Almost 80% of US nurses worry about infecting loved ones with COVID-19

A national sampling of more than 15,000 nurses, nearly 90% of them RNs, is collectively reporting “infecting family and friends” as the profession’s single most pressing concern during the COVID-19 crisis.

Some 79% see that as one their top three sources of distress regarding the present public-health crisis.

The findings are from a survey conducted by the staffing firm NurseGrid over a seven-day period ending April 19.

Following the family-and-friends concern were becoming infected while at work (61%), burnout (28%), mental health (27%), public complacency (23%), well-being of colleagues and/or delivering poor care (tied at 22%), and life after the pandemic (19%).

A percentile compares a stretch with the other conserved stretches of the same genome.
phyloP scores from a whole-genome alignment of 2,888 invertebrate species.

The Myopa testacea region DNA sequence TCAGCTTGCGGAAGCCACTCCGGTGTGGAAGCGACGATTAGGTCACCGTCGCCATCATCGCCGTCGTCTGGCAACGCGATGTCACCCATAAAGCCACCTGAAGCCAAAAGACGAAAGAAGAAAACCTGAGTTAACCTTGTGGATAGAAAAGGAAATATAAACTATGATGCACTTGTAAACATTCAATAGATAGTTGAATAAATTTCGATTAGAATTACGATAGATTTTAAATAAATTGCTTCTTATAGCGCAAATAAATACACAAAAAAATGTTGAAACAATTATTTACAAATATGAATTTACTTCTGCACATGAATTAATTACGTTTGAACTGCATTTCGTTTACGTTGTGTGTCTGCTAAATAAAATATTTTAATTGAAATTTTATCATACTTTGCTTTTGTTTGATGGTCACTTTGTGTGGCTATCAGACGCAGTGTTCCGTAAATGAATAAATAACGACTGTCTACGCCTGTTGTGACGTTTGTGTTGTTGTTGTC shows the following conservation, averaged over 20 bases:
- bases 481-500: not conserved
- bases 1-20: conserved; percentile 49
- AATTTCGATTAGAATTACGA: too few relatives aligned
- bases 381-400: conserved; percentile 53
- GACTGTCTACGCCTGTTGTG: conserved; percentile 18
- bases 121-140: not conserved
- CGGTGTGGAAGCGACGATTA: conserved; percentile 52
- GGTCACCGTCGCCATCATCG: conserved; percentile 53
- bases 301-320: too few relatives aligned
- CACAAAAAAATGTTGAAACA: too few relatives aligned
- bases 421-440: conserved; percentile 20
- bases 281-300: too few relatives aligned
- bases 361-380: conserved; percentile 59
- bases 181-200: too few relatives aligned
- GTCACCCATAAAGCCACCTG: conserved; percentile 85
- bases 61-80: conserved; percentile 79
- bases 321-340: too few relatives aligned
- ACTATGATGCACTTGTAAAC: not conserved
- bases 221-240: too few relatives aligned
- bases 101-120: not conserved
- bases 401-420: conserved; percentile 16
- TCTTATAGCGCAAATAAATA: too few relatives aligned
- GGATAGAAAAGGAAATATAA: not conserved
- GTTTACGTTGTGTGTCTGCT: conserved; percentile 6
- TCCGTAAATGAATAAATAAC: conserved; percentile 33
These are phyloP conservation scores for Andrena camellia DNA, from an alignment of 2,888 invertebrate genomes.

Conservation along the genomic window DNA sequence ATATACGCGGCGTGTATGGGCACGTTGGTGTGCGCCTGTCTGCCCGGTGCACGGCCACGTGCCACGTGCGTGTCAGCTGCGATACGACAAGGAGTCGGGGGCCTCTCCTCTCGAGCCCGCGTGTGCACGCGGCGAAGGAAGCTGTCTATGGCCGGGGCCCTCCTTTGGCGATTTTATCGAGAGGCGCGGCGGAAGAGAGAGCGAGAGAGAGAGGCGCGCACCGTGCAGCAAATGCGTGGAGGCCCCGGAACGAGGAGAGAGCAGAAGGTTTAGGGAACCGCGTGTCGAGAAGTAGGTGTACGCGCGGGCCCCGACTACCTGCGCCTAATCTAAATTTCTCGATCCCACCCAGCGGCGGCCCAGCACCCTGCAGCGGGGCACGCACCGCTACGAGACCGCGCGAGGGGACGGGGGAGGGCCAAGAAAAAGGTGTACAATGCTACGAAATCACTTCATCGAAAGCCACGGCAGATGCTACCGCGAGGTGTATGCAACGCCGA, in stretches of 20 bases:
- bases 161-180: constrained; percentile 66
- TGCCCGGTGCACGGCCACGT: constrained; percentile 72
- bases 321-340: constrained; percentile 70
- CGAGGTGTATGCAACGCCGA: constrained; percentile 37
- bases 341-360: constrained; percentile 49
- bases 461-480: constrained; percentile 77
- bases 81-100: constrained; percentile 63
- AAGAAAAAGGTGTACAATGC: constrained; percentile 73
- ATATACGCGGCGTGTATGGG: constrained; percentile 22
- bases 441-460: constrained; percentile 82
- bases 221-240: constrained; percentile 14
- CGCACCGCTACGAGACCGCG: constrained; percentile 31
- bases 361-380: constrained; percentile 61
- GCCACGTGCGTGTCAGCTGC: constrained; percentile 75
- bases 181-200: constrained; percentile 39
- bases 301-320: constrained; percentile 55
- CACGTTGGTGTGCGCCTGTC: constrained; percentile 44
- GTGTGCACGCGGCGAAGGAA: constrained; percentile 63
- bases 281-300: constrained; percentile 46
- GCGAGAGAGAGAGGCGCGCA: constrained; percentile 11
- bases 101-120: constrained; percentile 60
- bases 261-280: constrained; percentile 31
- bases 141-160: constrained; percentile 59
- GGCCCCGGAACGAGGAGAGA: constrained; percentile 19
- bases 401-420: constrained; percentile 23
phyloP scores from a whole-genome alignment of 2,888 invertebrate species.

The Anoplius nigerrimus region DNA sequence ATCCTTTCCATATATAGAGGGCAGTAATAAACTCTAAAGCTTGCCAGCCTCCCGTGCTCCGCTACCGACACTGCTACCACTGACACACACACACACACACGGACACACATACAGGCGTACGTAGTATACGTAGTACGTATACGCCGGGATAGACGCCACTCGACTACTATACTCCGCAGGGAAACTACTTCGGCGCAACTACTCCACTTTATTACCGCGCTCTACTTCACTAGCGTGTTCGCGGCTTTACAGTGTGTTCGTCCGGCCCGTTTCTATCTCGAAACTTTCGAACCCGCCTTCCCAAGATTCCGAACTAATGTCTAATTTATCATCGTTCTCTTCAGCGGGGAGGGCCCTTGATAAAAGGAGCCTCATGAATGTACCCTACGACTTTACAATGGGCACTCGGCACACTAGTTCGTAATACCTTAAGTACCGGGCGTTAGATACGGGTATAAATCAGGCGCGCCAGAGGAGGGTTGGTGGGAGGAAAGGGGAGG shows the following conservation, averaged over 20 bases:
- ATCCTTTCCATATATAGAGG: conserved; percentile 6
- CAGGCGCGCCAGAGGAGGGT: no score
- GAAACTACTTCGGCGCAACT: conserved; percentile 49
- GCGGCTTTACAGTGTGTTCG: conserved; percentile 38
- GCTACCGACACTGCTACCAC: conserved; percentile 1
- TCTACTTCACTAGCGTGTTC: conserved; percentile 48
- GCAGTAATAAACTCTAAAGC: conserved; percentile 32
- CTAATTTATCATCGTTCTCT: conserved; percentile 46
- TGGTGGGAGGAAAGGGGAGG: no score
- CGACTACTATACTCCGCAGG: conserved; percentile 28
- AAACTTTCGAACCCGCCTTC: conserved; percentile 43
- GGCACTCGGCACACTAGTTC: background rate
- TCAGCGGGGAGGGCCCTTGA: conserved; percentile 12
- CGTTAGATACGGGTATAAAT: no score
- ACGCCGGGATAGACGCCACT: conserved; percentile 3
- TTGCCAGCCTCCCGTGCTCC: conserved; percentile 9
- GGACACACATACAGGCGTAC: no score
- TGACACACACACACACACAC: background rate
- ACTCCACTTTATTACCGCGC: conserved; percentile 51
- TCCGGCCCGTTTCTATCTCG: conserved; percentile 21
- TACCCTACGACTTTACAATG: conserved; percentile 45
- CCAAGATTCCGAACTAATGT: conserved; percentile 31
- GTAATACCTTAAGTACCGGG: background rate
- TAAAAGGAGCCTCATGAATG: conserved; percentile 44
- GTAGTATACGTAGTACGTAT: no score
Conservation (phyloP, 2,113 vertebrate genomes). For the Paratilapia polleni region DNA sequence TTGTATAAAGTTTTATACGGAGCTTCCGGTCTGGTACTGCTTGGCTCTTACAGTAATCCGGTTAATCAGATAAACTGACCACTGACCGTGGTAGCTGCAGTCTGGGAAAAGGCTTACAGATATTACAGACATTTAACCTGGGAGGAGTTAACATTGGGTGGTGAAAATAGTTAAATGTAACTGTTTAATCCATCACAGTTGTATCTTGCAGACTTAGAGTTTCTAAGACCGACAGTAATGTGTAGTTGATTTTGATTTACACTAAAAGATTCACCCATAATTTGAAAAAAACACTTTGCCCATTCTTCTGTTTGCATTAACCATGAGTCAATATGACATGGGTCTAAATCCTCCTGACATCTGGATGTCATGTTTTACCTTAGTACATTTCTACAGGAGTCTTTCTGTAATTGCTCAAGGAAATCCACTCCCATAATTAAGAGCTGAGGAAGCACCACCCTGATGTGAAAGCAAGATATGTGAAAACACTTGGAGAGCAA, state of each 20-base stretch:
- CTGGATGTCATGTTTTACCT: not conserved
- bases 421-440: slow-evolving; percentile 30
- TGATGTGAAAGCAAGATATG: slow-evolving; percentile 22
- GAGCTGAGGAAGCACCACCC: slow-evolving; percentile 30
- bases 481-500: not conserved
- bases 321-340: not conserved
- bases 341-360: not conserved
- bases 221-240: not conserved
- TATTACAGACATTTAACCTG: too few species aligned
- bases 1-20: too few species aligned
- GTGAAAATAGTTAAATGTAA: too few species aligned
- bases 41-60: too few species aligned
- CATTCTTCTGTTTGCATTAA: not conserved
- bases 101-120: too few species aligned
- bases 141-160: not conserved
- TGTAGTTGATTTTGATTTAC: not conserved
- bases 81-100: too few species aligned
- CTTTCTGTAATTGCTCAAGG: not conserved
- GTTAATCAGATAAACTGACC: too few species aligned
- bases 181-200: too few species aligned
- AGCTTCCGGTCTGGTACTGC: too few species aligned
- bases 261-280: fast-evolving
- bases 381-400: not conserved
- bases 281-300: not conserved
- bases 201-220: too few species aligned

Some 89% of respondents work at facilities actively treating COVID-19 patients, NurseGrid reports, and 38% have been reassigned to focus on these patients.

The staffing organization also asked about shortages of supplies and equipment. New N95 masks are way out ahead on that score, named by 84% of respondents. A concerning 35% report staff shortages, while 32% name ventilators and 31% proper training.

Nearly half the hospitals represented are in need of tests for staff, and about a third don’t have enough for patients.

NurseGrid has posted the results online in infographic format, along with a separate webpage offering interactive maps, graphs and charts.